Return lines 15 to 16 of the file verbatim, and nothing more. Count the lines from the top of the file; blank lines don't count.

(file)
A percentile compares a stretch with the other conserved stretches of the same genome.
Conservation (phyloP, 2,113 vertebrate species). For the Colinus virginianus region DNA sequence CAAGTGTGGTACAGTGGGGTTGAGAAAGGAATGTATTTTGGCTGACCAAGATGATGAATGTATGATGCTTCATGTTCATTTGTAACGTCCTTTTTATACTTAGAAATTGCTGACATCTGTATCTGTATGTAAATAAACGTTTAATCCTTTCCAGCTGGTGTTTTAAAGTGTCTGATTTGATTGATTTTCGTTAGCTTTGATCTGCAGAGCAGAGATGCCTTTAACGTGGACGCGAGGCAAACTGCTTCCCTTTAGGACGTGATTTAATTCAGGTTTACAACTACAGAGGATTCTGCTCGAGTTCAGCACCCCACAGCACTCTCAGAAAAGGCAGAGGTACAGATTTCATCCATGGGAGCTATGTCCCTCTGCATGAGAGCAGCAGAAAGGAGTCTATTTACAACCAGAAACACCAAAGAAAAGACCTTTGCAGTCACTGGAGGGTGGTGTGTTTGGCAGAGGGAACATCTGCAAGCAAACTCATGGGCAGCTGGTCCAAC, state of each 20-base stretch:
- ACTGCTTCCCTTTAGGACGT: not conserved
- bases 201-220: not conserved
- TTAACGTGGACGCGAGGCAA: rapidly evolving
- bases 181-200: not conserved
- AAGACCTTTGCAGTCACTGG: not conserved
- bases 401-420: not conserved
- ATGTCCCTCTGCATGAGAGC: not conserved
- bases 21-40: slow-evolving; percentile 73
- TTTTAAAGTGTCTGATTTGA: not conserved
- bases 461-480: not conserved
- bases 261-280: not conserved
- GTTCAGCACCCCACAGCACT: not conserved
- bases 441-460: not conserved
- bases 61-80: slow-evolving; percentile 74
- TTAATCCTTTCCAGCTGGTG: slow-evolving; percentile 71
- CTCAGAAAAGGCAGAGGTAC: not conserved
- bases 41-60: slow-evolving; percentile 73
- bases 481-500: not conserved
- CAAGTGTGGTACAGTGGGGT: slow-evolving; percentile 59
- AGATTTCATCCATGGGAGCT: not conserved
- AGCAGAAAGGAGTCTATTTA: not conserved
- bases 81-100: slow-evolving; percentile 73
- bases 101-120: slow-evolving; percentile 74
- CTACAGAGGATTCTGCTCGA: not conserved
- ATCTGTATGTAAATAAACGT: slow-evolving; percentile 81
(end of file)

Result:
- bases 441-460: not conserved
- bases 61-80: slow-evolving; percentile 74